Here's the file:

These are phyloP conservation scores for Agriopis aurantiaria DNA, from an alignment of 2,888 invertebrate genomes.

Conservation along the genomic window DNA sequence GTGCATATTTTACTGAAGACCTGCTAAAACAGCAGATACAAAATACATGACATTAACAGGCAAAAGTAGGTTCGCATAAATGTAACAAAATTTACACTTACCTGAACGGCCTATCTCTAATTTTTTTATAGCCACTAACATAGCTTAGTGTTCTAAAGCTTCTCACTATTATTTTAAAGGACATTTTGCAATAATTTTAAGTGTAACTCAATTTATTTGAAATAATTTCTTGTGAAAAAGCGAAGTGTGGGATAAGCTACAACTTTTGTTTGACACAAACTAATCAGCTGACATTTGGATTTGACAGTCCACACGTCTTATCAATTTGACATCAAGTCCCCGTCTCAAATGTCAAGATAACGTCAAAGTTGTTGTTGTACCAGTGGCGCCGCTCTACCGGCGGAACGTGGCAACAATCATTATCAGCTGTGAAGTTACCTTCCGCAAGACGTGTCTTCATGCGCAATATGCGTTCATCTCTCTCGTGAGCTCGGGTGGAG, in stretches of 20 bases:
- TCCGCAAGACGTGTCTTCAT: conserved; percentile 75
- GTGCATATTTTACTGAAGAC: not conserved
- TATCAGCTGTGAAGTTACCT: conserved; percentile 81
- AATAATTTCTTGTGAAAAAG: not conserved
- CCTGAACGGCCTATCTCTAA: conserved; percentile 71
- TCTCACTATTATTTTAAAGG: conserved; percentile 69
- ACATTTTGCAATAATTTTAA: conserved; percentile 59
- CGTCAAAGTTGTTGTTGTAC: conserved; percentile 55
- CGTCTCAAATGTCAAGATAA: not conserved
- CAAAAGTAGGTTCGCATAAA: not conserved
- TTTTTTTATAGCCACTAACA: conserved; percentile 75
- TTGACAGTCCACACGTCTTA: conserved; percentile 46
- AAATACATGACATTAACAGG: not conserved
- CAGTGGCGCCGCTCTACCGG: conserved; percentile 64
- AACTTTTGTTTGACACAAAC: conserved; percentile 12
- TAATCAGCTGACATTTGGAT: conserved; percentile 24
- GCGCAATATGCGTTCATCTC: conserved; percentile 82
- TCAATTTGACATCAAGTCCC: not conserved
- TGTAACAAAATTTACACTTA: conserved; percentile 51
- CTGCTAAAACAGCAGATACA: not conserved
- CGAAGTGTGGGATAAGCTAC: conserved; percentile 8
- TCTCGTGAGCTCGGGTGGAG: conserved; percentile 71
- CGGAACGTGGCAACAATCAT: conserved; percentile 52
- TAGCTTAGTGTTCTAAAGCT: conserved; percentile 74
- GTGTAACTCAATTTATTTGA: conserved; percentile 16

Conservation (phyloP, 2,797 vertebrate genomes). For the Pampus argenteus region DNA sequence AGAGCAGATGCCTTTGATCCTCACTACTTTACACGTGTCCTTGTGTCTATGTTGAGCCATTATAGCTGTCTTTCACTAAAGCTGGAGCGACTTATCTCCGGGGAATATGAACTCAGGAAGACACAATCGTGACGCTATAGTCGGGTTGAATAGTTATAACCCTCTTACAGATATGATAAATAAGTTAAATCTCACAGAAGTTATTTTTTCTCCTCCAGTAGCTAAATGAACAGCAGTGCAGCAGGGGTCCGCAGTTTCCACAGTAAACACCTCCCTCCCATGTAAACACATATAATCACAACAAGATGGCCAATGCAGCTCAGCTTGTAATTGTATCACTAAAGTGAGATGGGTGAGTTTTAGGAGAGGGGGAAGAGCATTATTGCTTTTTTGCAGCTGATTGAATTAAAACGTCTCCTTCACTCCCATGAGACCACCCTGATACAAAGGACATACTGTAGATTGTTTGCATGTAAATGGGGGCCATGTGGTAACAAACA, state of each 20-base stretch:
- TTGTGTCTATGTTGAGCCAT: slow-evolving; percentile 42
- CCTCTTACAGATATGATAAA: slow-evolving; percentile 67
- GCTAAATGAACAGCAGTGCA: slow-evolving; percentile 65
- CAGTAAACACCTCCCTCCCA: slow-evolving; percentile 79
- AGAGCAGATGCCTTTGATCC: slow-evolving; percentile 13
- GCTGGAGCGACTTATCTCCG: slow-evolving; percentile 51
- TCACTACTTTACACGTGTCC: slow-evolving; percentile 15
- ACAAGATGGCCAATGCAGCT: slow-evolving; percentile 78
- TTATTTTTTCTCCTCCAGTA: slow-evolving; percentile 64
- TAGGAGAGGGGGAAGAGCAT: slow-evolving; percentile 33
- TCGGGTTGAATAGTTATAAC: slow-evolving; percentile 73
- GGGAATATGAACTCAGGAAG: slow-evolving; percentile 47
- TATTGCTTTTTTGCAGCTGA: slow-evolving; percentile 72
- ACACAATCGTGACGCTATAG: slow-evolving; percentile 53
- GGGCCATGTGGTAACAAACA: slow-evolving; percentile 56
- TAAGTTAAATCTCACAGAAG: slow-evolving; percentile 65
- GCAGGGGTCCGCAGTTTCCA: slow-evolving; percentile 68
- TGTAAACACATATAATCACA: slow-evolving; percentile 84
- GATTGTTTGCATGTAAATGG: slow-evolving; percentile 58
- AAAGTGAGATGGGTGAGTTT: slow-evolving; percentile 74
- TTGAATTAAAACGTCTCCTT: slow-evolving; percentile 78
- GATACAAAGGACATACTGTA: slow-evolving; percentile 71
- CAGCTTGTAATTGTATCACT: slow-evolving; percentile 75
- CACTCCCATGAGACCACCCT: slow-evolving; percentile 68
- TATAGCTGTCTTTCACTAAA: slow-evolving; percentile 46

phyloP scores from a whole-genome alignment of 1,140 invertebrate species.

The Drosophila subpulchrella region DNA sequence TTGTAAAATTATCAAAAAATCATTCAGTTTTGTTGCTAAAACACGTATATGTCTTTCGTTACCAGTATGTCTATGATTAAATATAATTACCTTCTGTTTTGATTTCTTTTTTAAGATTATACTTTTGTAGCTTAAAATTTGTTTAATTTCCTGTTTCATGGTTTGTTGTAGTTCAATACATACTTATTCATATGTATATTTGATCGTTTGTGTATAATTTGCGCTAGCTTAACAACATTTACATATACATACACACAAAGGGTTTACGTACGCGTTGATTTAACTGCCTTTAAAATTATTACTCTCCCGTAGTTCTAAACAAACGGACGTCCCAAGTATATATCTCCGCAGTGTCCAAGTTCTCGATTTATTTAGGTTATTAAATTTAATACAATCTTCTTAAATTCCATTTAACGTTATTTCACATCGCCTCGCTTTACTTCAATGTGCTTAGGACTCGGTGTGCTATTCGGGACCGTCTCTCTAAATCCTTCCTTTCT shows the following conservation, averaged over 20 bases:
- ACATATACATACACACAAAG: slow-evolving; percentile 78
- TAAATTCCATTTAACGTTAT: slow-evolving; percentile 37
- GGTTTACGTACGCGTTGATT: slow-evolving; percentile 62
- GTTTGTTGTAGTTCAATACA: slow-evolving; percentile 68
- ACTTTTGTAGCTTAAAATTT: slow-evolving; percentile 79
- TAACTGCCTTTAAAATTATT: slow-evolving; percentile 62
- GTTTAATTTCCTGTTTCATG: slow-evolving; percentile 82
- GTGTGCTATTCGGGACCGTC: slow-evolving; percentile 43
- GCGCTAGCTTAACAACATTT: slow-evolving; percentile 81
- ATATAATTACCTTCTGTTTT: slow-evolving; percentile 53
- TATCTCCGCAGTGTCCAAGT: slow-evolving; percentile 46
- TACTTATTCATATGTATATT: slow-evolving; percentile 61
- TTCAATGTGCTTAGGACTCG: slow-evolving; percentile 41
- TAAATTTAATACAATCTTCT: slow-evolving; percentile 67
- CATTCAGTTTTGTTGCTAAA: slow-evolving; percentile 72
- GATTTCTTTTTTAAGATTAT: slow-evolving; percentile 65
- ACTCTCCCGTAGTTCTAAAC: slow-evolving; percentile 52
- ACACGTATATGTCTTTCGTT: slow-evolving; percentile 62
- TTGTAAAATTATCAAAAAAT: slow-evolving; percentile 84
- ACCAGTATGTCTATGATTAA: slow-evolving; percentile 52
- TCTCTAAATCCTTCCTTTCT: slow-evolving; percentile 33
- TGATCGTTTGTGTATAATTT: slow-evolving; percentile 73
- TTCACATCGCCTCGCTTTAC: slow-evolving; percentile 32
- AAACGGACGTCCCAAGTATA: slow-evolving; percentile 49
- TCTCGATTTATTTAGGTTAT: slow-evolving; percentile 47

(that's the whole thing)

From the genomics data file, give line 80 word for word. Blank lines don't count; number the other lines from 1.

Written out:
- TCTCGATTTATTTAGGTTAT: slow-evolving; percentile 47